A College Commences


January 19, 1992|By CARLETON JONES

In the Sun Magazine's Back Tracks column of Jan. 19,Western Maryland College was incorrectly labeled a stateschool. It is private.

* The Sun regrets the error.

On a September day in 1867 a "commencement" exercise was held high on a Western Maryland hill. The event marked the birth of a new Methodist college, created by some idealistic locals who speedily put together a few cash loans, donations and land transfers. The land included eight acres of one of Carroll County's tallest hills, just west of Westminster.

As it opened, Western Maryland College became the first coed institution of higher learning south of the Mason-Dixon Line. It was created a good nine years ahead of Johns Hopkins University.


An imposingly rustic, five-story building with cupola and crocketed eaves -- typical of mid-Victorian workaday institutions -- was soon finished and for years housed the entire school. The first class to graduate -- three women and four men -- received their diplomas in 1871.

Today, an old caboose of the Western Maryland Railroad -- a line founded the same year as the liberal-arts college -- is a visual highlight of the school's Bair Stadium. The railroad relic is as good a symbol as any of the college's foundation, says President Robert H. Chambers.

He sees the 125th anniversary this year as a low-key affair. "We are downplaying things somewhat," he says, and "we don't plan a single major event. But we want people to realize that the college has been here a long time."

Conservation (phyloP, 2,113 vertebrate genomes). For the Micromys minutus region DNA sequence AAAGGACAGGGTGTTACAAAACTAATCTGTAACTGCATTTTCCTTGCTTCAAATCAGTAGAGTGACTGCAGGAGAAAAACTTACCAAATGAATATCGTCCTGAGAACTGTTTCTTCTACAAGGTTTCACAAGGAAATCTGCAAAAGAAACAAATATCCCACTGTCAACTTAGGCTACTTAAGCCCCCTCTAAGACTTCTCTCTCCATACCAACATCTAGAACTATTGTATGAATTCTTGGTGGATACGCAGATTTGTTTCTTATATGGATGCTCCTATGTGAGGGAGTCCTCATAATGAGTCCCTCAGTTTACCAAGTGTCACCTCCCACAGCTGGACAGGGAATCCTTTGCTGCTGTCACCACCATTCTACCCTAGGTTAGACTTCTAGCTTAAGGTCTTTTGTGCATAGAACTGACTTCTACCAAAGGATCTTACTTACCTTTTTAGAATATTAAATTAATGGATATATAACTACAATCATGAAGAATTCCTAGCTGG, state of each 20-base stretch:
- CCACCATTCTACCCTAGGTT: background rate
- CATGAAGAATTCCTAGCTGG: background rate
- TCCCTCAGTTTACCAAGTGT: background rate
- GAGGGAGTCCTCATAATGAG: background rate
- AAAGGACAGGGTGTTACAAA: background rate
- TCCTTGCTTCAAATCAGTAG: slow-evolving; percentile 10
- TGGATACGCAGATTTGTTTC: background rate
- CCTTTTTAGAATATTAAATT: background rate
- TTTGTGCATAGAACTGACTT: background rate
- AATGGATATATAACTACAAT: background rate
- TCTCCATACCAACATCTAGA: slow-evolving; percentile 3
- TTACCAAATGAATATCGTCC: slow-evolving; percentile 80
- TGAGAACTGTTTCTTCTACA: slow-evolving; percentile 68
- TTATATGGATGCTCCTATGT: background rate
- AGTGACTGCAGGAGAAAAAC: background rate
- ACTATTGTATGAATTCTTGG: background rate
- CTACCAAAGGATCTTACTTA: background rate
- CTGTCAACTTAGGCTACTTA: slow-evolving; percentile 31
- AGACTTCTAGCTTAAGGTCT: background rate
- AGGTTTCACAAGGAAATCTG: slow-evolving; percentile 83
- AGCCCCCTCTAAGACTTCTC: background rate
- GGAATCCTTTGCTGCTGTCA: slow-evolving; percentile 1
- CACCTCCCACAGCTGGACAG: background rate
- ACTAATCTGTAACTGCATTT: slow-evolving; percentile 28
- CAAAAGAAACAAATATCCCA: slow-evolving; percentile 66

WMC's first six presidents were Methodist ministers and its first full century was under religious auspices, but the college is no longer affiliated with a church, Chambers notes. "Yet," he adds, "people still think of us as a religious institution; we are a state institution. Our name also implies we are in Western Maryland but we're in central Maryland."

The 125th anniversary will mark the first full year of what President Chambers calls the new "walking campus." Construction of a garden plaza opposite WMC's $6.2 million Hoover Library building eliminated a central college drive that provided parking for visitors and brought the auto age right into architectural conflict with the dorm and study areas.

Chambers says students and visitors who want to get a quick review of college history need only look in the library. Virginia muralist Ellen Elmes, a 1969 graduate of the college, has created panoramic mural of WMC history for the library lobby -- from the days of the "Old Main" building, constructed in the 1860s and razed in 1959, up to the opening last year of the magnificent, domed library.

It memorializes hundreds of WMC happenings in pictorial vignettes, including the "parlor nights" of the Victorian age, when once a week chaperoned men and women could mingle, and the "daisy chain" of the early 1900s, when men and women would march in graduations weighted down with a huge chain of flowers. There are also portraits of Franklin D. Roosevelt, John F. Kennedy, Martin Luther King Jr., Elvis and every single WMC president, from a rather dour-faced J. T. Ward to a usually smiling Chambers.

The hundreds of figures in the mural include the college's first foreign student: petite, pretty Misao Tsune Herati of Japan, whose moving commencement address related that days "on the hill" would be "a green spot in her memory forever." Today, WMC houses about 1,300 students from 20 foreign countries and 30 states.

In a central spot on the new college plaza, the cornerstones of the original college buildings have been enshrined. On top of the structure is the "Old Main" college bell that rang for classes long ago.

Editor's note: This is Carleton Jones' last Back Tracks column. He is leaving The Sun after 23 years. All of us here wish him well.

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